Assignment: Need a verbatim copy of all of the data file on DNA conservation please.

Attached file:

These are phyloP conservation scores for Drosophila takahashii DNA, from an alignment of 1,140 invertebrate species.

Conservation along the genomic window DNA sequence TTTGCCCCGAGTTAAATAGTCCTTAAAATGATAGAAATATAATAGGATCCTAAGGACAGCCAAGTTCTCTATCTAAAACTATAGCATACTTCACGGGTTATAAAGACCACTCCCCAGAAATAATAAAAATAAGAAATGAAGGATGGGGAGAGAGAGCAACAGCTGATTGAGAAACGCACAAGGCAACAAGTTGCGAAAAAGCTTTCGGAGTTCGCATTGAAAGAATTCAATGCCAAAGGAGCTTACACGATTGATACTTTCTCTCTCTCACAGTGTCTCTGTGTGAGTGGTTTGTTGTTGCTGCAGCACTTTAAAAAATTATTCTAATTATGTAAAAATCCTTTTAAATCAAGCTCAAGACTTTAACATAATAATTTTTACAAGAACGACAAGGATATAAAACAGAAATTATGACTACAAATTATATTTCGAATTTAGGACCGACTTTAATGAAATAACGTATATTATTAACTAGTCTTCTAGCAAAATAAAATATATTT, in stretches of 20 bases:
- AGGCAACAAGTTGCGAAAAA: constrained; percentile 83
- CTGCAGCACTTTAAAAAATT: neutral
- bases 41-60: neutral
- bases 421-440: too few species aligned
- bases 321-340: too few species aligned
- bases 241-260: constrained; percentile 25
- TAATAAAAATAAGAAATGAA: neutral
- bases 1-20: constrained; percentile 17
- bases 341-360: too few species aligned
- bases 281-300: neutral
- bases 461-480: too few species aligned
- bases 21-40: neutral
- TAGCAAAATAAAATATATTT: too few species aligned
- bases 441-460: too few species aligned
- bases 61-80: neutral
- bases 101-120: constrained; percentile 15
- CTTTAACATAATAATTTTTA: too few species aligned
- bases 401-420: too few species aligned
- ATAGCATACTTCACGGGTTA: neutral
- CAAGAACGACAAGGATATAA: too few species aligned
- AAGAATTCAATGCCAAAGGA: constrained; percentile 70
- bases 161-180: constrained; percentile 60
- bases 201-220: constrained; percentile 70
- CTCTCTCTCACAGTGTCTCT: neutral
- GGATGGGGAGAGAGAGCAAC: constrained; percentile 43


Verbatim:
These are phyloP conservation scores for Drosophila takahashii DNA, from an alignment of 1,140 invertebrate species.

Conservation along the genomic window DNA sequence TTTGCCCCGAGTTAAATAGTCCTTAAAATGATAGAAATATAATAGGATCCTAAGGACAGCCAAGTTCTCTATCTAAAACTATAGCATACTTCACGGGTTATAAAGACCACTCCCCAGAAATAATAAAAATAAGAAATGAAGGATGGGGAGAGAGAGCAACAGCTGATTGAGAAACGCACAAGGCAACAAGTTGCGAAAAAGCTTTCGGAGTTCGCATTGAAAGAATTCAATGCCAAAGGAGCTTACACGATTGATACTTTCTCTCTCTCACAGTGTCTCTGTGTGAGTGGTTTGTTGTTGCTGCAGCACTTTAAAAAATTATTCTAATTATGTAAAAATCCTTTTAAATCAAGCTCAAGACTTTAACATAATAATTTTTACAAGAACGACAAGGATATAAAACAGAAATTATGACTACAAATTATATTTCGAATTTAGGACCGACTTTAATGAAATAACGTATATTATTAACTAGTCTTCTAGCAAAATAAAATATATTT, in stretches of 20 bases:
- AGGCAACAAGTTGCGAAAAA: constrained; percentile 83
- CTGCAGCACTTTAAAAAATT: neutral
- bases 41-60: neutral
- bases 421-440: too few species aligned
- bases 321-340: too few species aligned
- bases 241-260: constrained; percentile 25
- TAATAAAAATAAGAAATGAA: neutral
- bases 1-20: constrained; percentile 17
- bases 341-360: too few species aligned
- bases 281-300: neutral
- bases 461-480: too few species aligned
- bases 21-40: neutral
- TAGCAAAATAAAATATATTT: too few species aligned
- bases 441-460: too few species aligned
- bases 61-80: neutral
- bases 101-120: constrained; percentile 15
- CTTTAACATAATAATTTTTA: too few species aligned
- bases 401-420: too few species aligned
- ATAGCATACTTCACGGGTTA: neutral
- CAAGAACGACAAGGATATAA: too few species aligned
- AAGAATTCAATGCCAAAGGA: constrained; percentile 70
- bases 161-180: constrained; percentile 60
- bases 201-220: constrained; percentile 70
- CTCTCTCTCACAGTGTCTCT: neutral
- GGATGGGGAGAGAGAGCAAC: constrained; percentile 43